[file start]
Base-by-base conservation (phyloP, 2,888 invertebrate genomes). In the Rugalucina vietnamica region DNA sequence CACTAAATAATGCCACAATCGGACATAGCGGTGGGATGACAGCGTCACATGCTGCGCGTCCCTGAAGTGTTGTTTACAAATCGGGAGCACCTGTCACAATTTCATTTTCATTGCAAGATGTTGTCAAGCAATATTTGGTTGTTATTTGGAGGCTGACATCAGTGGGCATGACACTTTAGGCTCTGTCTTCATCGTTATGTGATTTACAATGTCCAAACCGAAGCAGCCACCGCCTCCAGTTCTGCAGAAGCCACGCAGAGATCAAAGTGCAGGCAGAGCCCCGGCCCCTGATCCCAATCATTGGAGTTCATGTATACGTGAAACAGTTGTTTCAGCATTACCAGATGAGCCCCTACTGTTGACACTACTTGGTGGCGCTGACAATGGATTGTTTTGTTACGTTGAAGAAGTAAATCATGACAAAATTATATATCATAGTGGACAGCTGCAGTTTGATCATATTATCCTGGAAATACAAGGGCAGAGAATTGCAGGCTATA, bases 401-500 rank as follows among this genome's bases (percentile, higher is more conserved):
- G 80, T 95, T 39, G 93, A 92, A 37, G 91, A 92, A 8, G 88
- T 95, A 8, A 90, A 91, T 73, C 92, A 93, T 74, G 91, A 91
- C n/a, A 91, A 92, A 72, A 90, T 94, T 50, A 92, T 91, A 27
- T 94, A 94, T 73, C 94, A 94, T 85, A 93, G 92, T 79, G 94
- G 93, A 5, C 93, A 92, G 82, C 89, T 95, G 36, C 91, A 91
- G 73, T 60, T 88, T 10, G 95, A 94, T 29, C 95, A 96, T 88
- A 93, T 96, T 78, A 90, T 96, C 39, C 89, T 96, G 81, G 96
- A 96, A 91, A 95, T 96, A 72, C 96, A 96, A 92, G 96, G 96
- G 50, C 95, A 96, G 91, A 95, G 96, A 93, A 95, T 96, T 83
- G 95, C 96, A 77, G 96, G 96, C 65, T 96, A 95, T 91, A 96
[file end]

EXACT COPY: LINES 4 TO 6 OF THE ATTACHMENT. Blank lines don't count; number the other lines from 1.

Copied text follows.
- C n/a, A 91, A 92, A 72, A 90, T 94, T 50, A 92, T 91, A 27
- T 94, A 94, T 73, C 94, A 94, T 85, A 93, G 92, T 79, G 94
- G 93, A 5, C 93, A 92, G 82, C 89, T 95, G 36, C 91, A 91